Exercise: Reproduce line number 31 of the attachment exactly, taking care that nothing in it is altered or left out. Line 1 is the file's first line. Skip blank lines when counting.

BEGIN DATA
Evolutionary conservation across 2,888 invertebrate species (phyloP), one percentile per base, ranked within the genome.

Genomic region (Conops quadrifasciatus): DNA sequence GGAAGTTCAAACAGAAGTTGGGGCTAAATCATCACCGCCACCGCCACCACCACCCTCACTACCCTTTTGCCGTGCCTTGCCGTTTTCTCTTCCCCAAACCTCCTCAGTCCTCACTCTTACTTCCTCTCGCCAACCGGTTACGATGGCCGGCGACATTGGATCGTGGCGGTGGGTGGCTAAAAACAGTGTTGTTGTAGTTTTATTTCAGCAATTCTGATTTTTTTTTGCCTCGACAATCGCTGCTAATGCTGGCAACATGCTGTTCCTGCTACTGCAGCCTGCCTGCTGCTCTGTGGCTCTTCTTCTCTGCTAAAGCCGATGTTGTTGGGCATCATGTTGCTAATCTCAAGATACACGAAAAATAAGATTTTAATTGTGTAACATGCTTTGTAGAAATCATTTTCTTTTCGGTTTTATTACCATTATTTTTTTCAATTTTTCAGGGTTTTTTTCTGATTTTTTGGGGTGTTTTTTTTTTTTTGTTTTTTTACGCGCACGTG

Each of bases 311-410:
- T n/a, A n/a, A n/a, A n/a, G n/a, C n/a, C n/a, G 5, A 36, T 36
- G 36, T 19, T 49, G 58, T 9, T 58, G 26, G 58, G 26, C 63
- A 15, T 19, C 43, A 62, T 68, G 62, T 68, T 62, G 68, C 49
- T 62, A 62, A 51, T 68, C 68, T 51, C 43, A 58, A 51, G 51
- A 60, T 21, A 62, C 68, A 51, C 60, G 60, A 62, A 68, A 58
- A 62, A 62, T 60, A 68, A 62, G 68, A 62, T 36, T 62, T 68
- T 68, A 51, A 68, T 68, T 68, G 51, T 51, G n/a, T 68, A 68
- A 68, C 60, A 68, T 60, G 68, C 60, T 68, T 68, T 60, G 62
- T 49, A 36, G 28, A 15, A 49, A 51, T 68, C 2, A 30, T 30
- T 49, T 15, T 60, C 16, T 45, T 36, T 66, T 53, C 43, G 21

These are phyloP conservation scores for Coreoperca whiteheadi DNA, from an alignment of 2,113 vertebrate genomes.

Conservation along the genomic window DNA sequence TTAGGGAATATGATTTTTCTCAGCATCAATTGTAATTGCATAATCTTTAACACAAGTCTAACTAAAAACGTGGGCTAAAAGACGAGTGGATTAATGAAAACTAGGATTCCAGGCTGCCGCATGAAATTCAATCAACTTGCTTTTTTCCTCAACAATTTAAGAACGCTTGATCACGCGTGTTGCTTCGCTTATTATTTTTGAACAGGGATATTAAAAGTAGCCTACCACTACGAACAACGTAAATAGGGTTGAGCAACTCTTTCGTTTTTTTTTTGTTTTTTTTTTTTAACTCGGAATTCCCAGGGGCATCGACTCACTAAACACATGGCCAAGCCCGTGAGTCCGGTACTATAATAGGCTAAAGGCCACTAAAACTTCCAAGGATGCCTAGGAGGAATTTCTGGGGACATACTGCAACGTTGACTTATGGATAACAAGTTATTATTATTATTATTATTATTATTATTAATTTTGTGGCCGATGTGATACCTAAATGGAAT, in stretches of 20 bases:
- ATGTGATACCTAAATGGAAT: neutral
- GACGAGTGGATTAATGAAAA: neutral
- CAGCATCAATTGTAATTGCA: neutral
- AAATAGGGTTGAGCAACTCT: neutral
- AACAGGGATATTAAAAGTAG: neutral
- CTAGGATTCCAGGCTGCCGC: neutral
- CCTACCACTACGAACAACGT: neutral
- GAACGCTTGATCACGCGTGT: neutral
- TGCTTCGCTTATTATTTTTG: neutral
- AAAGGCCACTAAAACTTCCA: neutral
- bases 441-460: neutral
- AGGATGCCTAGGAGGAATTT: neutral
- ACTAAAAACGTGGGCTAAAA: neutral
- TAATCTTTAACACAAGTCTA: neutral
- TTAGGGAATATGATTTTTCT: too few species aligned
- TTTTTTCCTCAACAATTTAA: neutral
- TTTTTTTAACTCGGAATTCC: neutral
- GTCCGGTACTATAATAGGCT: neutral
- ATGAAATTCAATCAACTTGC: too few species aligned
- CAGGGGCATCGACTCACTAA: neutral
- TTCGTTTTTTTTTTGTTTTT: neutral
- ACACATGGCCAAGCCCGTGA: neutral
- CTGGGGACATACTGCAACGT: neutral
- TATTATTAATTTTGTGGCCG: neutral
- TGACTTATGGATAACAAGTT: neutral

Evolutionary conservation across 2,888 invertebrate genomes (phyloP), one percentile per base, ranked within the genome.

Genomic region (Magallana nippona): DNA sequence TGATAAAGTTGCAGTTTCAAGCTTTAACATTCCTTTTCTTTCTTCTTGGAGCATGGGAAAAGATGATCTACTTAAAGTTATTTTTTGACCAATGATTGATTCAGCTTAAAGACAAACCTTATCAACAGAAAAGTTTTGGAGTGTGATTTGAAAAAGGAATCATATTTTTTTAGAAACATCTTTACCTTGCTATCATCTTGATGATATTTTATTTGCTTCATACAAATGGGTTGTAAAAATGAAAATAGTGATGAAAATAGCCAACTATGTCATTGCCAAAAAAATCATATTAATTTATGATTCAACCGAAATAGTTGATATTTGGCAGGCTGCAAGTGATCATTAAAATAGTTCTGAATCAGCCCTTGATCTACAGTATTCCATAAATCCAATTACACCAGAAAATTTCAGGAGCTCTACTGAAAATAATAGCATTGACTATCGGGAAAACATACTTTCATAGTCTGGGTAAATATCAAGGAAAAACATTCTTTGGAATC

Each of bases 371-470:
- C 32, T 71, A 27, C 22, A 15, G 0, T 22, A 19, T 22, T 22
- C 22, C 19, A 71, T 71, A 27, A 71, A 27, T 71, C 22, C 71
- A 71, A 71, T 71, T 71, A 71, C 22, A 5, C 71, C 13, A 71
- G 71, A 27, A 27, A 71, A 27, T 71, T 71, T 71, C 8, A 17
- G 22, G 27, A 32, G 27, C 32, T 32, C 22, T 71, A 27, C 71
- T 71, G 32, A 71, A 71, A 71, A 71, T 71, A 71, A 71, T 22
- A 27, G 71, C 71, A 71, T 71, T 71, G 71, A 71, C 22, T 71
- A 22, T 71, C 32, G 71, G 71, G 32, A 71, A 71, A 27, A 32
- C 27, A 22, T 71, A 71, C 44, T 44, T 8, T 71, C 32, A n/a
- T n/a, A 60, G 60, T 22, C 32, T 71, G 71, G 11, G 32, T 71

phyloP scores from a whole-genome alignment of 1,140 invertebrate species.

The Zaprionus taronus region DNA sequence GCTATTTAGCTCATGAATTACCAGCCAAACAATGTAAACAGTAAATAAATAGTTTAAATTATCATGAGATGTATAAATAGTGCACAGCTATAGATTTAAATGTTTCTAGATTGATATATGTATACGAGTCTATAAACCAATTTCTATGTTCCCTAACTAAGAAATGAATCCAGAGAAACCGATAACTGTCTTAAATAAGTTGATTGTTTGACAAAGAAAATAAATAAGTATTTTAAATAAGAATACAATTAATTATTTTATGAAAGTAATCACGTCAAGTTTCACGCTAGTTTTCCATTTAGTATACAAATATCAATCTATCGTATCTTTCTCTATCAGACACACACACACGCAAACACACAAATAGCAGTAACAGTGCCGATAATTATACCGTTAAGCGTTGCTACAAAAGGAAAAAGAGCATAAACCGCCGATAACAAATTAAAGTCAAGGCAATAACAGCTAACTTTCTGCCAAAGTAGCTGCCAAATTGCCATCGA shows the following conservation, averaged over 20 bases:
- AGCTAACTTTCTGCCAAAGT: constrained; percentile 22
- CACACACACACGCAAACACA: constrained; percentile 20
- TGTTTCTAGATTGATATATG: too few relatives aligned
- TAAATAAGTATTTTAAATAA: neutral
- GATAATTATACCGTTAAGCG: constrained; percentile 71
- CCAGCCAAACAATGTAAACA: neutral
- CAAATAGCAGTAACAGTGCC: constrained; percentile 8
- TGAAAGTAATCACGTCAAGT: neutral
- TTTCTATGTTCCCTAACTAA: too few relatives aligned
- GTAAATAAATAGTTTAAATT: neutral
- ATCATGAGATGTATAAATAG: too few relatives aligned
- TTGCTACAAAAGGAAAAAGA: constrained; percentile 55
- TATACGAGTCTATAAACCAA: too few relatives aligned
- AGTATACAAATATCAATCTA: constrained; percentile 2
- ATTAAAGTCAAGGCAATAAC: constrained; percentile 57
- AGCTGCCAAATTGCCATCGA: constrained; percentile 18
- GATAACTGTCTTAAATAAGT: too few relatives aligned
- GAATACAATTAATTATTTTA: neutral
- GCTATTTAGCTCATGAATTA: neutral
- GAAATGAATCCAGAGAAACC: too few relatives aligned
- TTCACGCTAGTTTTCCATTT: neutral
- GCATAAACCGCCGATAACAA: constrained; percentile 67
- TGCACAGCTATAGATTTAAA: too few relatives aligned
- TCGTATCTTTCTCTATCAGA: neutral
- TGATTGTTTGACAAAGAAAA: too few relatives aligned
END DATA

- TTTTTTCCTCAACAATTTAA: neutral